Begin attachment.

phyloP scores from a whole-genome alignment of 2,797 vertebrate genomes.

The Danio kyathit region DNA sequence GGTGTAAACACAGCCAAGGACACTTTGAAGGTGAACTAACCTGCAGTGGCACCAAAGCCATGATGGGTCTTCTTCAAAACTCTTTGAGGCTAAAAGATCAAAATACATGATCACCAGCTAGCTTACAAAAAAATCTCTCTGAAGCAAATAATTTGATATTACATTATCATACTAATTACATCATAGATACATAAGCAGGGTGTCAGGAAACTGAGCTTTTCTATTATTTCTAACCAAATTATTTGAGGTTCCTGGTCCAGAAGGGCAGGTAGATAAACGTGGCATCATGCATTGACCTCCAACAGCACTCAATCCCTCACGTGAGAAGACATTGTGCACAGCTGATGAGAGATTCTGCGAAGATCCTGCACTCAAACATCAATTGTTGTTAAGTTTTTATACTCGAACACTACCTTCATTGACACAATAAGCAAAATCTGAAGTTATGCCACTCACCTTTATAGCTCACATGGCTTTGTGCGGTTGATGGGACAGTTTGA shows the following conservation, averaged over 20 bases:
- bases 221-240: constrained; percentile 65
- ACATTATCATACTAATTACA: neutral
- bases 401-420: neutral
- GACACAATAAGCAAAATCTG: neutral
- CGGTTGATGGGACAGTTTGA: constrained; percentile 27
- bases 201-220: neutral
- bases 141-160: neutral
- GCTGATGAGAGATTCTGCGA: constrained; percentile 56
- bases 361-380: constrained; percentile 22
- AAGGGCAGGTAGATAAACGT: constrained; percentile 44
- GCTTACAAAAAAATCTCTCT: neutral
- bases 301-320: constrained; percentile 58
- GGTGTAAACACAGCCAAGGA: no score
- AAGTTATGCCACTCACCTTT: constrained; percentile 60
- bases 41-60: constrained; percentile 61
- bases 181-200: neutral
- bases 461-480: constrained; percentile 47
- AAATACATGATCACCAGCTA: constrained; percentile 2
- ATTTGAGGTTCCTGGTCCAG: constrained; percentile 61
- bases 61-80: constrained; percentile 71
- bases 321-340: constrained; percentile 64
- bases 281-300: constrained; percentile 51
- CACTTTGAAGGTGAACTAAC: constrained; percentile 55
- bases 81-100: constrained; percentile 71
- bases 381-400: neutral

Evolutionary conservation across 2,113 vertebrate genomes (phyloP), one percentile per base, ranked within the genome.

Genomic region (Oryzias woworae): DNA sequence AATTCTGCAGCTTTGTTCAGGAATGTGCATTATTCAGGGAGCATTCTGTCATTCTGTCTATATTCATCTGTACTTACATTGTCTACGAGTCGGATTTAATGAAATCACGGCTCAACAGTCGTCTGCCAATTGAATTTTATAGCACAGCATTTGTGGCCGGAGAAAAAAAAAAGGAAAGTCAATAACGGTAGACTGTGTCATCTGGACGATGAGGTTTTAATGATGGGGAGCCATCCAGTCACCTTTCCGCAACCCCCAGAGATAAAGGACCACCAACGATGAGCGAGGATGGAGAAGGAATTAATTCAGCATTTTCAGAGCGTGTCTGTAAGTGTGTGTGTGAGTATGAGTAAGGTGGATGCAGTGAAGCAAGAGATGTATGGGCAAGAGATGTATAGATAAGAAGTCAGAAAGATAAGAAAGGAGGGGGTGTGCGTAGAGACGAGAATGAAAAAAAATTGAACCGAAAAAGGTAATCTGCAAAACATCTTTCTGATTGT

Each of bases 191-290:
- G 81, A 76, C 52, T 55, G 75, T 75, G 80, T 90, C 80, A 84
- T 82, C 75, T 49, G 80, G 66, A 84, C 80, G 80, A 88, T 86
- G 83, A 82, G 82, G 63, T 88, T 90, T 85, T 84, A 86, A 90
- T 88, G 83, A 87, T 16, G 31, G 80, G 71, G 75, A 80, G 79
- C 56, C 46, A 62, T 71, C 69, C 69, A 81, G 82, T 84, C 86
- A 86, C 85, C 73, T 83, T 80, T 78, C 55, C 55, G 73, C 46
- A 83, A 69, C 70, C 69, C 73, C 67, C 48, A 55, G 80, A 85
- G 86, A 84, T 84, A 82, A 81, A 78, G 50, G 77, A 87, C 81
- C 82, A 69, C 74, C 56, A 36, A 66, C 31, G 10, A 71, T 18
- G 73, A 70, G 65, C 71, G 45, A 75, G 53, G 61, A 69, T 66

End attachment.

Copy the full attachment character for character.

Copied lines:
phyloP scores from a whole-genome alignment of 2,797 vertebrate genomes.

The Danio kyathit region DNA sequence GGTGTAAACACAGCCAAGGACACTTTGAAGGTGAACTAACCTGCAGTGGCACCAAAGCCATGATGGGTCTTCTTCAAAACTCTTTGAGGCTAAAAGATCAAAATACATGATCACCAGCTAGCTTACAAAAAAATCTCTCTGAAGCAAATAATTTGATATTACATTATCATACTAATTACATCATAGATACATAAGCAGGGTGTCAGGAAACTGAGCTTTTCTATTATTTCTAACCAAATTATTTGAGGTTCCTGGTCCAGAAGGGCAGGTAGATAAACGTGGCATCATGCATTGACCTCCAACAGCACTCAATCCCTCACGTGAGAAGACATTGTGCACAGCTGATGAGAGATTCTGCGAAGATCCTGCACTCAAACATCAATTGTTGTTAAGTTTTTATACTCGAACACTACCTTCATTGACACAATAAGCAAAATCTGAAGTTATGCCACTCACCTTTATAGCTCACATGGCTTTGTGCGGTTGATGGGACAGTTTGA shows the following conservation, averaged over 20 bases:
- bases 221-240: constrained; percentile 65
- ACATTATCATACTAATTACA: neutral
- bases 401-420: neutral
- GACACAATAAGCAAAATCTG: neutral
- CGGTTGATGGGACAGTTTGA: constrained; percentile 27
- bases 201-220: neutral
- bases 141-160: neutral
- GCTGATGAGAGATTCTGCGA: constrained; percentile 56
- bases 361-380: constrained; percentile 22
- AAGGGCAGGTAGATAAACGT: constrained; percentile 44
- GCTTACAAAAAAATCTCTCT: neutral
- bases 301-320: constrained; percentile 58
- GGTGTAAACACAGCCAAGGA: no score
- AAGTTATGCCACTCACCTTT: constrained; percentile 60
- bases 41-60: constrained; percentile 61
- bases 181-200: neutral
- bases 461-480: constrained; percentile 47
- AAATACATGATCACCAGCTA: constrained; percentile 2
- ATTTGAGGTTCCTGGTCCAG: constrained; percentile 61
- bases 61-80: constrained; percentile 71
- bases 321-340: constrained; percentile 64
- bases 281-300: constrained; percentile 51
- CACTTTGAAGGTGAACTAAC: constrained; percentile 55
- bases 81-100: constrained; percentile 71
- bases 381-400: neutral

Evolutionary conservation across 2,113 vertebrate genomes (phyloP), one percentile per base, ranked within the genome.

Genomic region (Oryzias woworae): DNA sequence AATTCTGCAGCTTTGTTCAGGAATGTGCATTATTCAGGGAGCATTCTGTCATTCTGTCTATATTCATCTGTACTTACATTGTCTACGAGTCGGATTTAATGAAATCACGGCTCAACAGTCGTCTGCCAATTGAATTTTATAGCACAGCATTTGTGGCCGGAGAAAAAAAAAAGGAAAGTCAATAACGGTAGACTGTGTCATCTGGACGATGAGGTTTTAATGATGGGGAGCCATCCAGTCACCTTTCCGCAACCCCCAGAGATAAAGGACCACCAACGATGAGCGAGGATGGAGAAGGAATTAATTCAGCATTTTCAGAGCGTGTCTGTAAGTGTGTGTGTGAGTATGAGTAAGGTGGATGCAGTGAAGCAAGAGATGTATGGGCAAGAGATGTATAGATAAGAAGTCAGAAAGATAAGAAAGGAGGGGGTGTGCGTAGAGACGAGAATGAAAAAAAATTGAACCGAAAAAGGTAATCTGCAAAACATCTTTCTGATTGT

Each of bases 191-290:
- G 81, A 76, C 52, T 55, G 75, T 75, G 80, T 90, C 80, A 84
- T 82, C 75, T 49, G 80, G 66, A 84, C 80, G 80, A 88, T 86
- G 83, A 82, G 82, G 63, T 88, T 90, T 85, T 84, A 86, A 90
- T 88, G 83, A 87, T 16, G 31, G 80, G 71, G 75, A 80, G 79
- C 56, C 46, A 62, T 71, C 69, C 69, A 81, G 82, T 84, C 86
- A 86, C 85, C 73, T 83, T 80, T 78, C 55, C 55, G 73, C 46
- A 83, A 69, C 70, C 69, C 73, C 67, C 48, A 55, G 80, A 85
- G 86, A 84, T 84, A 82, A 81, A 78, G 50, G 77, A 87, C 81
- C 82, A 69, C 74, C 56, A 36, A 66, C 31, G 10, A 71, T 18
- G 73, A 70, G 65, C 71, G 45, A 75, G 53, G 61, A 69, T 66